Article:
What Is Insurance Subrogation and How Does It Work?

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    You're driving one day and come to a green light. Driving through the intersection, you are hit by another driver, totaling your car. If you have insurance, your insurance company will pay for your injuries, as well as to replace your car. But your insurance company does not stop there.
    Next, your insurance company approaches the other driver and demands that they reimburse them for the money they paid out. The insurance company for the other driver either pays your insurance company back or the claim is taken to court. This is called subrogation and it's a normal part of how car insurance works.
    If you find that you are in subrogation or are simply interested in how it works, here's what you should know.

    How Does Insurance Subrogation Work?

    In some accidents, such as a rear-end collision, fault is pretty much a given. The driver who hit the other driver is at fault, and their insurance is the one that pays for any damage to the other party. This includes medical costs and to repair any damage to the other vehicles.
    But, sometimes, it’s not initially clear who is at fault in an accident. In these cases, your insurance company will go ahead and pay for your medical bills and property damage. Then once it’s determined that you’re not at fault, your insurance company will go after the responsible party to recover what the company paid to cover your medical and property damage repair bills. This subrogation, or standing in, is designed to make the whole settlement process go more smoothly.
    Your policy probably contains language dealing with subrogation, which gives your insurance company the right to seek the recovery of funds from a third party if the third party is at fault. Usually, this recovery of funds is handled between insurance companies. But if the at-fault driver doesn’t have insurance, your insurance company will have to take the driver to court.

    How Long Does Subrogation Take?

    The length of time that it takes for subrogation depends on the complexity of the accident and whether it’s clear or not who was at fault. The process is further complicated if multiple drivers can be deemed at fault. Usually, the drivers involved in the accident don’t have to worry about subrogation because it’s typically handled between each driver’s insurance companies.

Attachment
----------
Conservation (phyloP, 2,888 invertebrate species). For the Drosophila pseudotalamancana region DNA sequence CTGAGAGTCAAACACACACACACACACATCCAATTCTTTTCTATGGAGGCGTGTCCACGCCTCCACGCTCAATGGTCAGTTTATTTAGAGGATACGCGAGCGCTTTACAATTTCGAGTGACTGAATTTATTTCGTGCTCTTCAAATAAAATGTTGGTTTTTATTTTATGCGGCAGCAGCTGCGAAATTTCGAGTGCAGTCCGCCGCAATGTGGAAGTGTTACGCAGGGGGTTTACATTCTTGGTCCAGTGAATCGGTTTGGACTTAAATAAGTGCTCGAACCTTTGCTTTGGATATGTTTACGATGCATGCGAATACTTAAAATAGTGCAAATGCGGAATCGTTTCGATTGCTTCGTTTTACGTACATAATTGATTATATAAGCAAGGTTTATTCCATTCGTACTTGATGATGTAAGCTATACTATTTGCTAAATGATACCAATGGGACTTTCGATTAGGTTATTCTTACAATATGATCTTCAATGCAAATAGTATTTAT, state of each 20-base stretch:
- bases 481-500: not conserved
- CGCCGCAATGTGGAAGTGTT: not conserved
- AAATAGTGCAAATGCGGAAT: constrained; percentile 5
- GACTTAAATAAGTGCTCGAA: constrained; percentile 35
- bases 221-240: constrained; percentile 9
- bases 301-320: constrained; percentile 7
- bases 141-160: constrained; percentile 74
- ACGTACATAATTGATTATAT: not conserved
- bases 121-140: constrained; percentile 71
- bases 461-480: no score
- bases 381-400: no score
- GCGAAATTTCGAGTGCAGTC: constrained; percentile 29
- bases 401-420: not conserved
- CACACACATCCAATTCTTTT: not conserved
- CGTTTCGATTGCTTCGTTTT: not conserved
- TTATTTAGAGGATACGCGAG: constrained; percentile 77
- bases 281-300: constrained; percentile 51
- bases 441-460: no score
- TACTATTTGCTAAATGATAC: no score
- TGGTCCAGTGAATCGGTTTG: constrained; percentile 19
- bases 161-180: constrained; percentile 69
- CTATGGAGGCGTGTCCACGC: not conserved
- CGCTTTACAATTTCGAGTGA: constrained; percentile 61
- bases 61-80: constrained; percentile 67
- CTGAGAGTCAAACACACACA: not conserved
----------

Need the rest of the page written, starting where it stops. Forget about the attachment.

Of course, each driver involved in the accident will have to pay their deductible before receiving any kind of payment for damages from their insurance company. On average, it will take around six months for you to recover your deductible if you were not at-fault in a claim that has gone into subrogation.

    What Should You Do if You Have a Subrogation Claim Brought Against You?

    If you have insurance, then there's not much that you need to do if a claim against you goes into subrogation. Your claim should be fully covered, up to your policy limits. However, you will probably see an increase in your insurance premium following a car accident. In many cases, all you will hear about the subrogation is a written notice from your insurer letting you know that payment was made to the other party.
    If you do not have insurance, then the process gets more complicated. In addition to facing stiff penalties, fines, and possible jail time, you will also have to defend the subrogation in court. Of course, you can hire an attorney to handle this for you.
    If you lose the case, then you will have to pay the damages as presented by the insurance company for the other driver. If you do not, then the insurance company will probably just send the subrogation to a collections company who will handle it from there. The insurance company also could get a lien on any property you own or garnish what you owe them from your paycheck or bank account. This is why it’s so important to have insurance.

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